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I have got this problem that I can't solve :

Let $y_1(t)=K(1-e^{-\frac{t}{\tau}})$

Find a way to determine K and $\tau$ from a graph

I answered $$K= \lim_{t \to \infty} y_1(t)$$ and with $$ y(t=\tau)=(1-e^{-1})K\approx 0.63 \tau$$ but I also have to find K and $\tau$ in $y_2(t)=K(t-\tau+\tau e^{-\frac{t}{\tau}})$

These functions come from the study of a first order LTIS ($y_1$) followed by an integrator ($y_2$)

I can use tangents for this problem.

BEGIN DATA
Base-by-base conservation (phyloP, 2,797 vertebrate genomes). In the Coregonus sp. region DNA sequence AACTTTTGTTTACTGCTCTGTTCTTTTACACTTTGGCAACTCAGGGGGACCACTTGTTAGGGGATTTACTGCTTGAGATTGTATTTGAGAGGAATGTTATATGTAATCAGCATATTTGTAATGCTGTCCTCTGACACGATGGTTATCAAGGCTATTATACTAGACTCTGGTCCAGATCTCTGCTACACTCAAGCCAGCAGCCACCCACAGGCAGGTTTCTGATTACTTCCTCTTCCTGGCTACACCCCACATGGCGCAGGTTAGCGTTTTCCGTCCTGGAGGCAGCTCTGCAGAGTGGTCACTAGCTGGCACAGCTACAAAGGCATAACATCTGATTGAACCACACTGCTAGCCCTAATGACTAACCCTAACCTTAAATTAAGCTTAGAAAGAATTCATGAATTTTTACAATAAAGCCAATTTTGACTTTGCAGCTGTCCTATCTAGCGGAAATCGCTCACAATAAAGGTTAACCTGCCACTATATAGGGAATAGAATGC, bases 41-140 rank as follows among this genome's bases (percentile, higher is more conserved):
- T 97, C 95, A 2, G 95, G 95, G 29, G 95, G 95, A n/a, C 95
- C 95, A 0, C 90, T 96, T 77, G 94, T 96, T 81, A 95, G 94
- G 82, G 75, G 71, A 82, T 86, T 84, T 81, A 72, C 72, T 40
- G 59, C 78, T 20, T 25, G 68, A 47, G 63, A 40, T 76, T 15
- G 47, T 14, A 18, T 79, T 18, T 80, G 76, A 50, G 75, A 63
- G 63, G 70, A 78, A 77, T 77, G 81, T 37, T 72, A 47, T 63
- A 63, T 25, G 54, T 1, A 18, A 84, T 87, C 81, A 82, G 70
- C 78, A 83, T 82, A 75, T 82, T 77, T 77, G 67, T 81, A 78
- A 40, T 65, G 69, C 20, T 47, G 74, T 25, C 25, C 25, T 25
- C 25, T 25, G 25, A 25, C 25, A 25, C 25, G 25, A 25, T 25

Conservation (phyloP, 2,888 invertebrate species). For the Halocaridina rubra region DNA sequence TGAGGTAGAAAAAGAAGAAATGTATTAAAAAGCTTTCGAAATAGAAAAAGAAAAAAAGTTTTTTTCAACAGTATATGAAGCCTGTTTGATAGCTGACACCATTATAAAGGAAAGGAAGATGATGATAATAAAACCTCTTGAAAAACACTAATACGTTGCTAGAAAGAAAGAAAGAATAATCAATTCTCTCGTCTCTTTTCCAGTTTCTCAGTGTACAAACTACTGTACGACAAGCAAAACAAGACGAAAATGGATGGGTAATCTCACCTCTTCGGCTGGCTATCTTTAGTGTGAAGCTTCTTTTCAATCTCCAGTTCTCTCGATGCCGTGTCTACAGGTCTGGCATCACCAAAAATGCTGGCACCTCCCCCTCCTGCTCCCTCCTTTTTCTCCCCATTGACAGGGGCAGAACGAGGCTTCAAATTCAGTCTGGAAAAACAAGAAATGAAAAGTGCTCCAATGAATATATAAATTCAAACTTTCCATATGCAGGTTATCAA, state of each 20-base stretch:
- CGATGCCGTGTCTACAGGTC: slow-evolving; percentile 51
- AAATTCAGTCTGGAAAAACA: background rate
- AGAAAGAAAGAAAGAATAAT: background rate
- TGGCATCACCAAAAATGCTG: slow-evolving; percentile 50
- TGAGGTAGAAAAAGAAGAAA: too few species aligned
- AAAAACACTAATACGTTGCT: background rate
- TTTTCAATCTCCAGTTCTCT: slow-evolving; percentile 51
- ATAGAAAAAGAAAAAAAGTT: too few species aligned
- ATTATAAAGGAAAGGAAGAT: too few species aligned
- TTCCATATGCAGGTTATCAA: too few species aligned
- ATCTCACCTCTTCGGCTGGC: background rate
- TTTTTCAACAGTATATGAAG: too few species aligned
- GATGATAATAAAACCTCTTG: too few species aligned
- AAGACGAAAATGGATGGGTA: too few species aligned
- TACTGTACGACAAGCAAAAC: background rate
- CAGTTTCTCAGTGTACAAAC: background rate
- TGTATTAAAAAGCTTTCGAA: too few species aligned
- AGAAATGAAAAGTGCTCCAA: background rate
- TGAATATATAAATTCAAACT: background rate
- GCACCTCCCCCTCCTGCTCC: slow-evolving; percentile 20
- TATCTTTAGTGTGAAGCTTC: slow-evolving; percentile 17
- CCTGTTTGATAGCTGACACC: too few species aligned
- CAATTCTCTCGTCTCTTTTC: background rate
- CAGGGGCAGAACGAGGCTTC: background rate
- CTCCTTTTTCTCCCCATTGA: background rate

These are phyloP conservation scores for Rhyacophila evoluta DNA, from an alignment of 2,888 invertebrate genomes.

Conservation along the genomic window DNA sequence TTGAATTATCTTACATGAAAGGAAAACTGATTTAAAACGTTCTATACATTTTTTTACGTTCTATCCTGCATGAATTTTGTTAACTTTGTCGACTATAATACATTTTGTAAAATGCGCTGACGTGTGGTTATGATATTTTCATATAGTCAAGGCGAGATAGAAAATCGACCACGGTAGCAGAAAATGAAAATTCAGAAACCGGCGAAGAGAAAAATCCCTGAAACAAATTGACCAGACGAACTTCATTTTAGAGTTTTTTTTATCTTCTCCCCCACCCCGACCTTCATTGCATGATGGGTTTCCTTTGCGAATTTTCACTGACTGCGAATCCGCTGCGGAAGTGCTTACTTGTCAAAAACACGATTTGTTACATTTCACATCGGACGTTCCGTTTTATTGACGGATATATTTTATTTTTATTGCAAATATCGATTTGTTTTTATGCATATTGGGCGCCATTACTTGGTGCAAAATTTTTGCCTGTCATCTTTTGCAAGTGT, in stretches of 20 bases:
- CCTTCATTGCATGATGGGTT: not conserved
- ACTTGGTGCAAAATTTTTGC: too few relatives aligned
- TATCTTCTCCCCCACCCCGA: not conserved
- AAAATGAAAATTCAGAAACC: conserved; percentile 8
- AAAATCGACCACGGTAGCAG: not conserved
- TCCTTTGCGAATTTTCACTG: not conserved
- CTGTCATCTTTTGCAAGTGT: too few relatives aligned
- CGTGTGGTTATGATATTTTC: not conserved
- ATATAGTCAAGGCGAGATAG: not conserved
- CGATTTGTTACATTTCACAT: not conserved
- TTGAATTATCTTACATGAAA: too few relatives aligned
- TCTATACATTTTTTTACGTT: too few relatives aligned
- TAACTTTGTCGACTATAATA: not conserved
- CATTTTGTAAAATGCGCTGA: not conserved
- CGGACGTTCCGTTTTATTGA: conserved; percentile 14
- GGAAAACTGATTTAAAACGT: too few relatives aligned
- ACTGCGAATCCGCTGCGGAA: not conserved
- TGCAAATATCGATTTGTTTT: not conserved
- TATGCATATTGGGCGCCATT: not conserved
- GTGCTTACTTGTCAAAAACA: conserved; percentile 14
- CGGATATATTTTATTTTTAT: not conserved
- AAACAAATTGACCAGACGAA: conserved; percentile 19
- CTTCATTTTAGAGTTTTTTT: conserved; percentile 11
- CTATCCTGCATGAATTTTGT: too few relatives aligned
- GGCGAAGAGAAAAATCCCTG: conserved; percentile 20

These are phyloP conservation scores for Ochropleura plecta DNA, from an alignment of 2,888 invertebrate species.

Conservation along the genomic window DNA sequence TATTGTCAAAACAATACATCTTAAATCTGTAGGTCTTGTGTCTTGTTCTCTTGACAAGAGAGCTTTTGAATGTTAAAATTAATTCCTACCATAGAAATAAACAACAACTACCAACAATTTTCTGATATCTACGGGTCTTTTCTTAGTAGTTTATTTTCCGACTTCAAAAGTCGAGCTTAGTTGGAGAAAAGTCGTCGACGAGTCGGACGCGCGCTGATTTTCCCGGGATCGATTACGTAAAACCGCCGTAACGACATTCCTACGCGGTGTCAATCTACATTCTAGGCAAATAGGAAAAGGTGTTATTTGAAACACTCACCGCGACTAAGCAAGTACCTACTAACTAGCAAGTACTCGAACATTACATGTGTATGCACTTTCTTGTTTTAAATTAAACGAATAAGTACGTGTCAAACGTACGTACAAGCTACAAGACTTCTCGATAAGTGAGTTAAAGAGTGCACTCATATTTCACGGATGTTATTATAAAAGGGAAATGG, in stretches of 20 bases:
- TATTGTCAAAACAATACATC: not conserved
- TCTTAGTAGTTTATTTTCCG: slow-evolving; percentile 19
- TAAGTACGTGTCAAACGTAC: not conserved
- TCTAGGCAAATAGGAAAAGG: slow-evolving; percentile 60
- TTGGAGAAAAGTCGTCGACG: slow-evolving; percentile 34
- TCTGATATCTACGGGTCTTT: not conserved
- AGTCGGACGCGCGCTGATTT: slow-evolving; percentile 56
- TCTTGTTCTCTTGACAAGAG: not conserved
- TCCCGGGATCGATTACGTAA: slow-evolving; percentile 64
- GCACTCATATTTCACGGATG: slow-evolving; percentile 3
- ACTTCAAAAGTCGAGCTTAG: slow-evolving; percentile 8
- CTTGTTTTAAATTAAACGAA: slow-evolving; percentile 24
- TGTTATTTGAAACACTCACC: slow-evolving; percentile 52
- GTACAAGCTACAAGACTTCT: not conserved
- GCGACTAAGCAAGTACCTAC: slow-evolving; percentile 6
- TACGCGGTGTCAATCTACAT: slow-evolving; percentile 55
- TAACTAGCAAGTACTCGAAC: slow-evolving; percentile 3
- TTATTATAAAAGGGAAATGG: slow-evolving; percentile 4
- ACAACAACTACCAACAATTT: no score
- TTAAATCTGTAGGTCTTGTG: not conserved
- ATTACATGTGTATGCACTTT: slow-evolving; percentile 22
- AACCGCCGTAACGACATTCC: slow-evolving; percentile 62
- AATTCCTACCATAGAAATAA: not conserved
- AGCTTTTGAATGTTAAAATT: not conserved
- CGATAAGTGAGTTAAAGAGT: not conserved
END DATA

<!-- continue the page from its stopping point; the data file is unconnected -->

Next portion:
Is my proof for $y_1$ correct ? how can i do for $y_2$ ?

thank you, T.D

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For $y_1$ an alternative solution is to take the slope of the curve at $t=0$. The derivative is $$y'_1(t)=\frac{K}{\tau}e^{-\frac{t}{\tau}}$$ so $$y'_1(0)=\frac{K}{\tau}$$

For $y_2$, you might notice that for large $t$, $y_2(t)\approx Kt-K\tau$. So taking the slope of the asymptote at large $t$ will give you $K$. If you plot the asymptote, the value at t=0 is $K\tau$.

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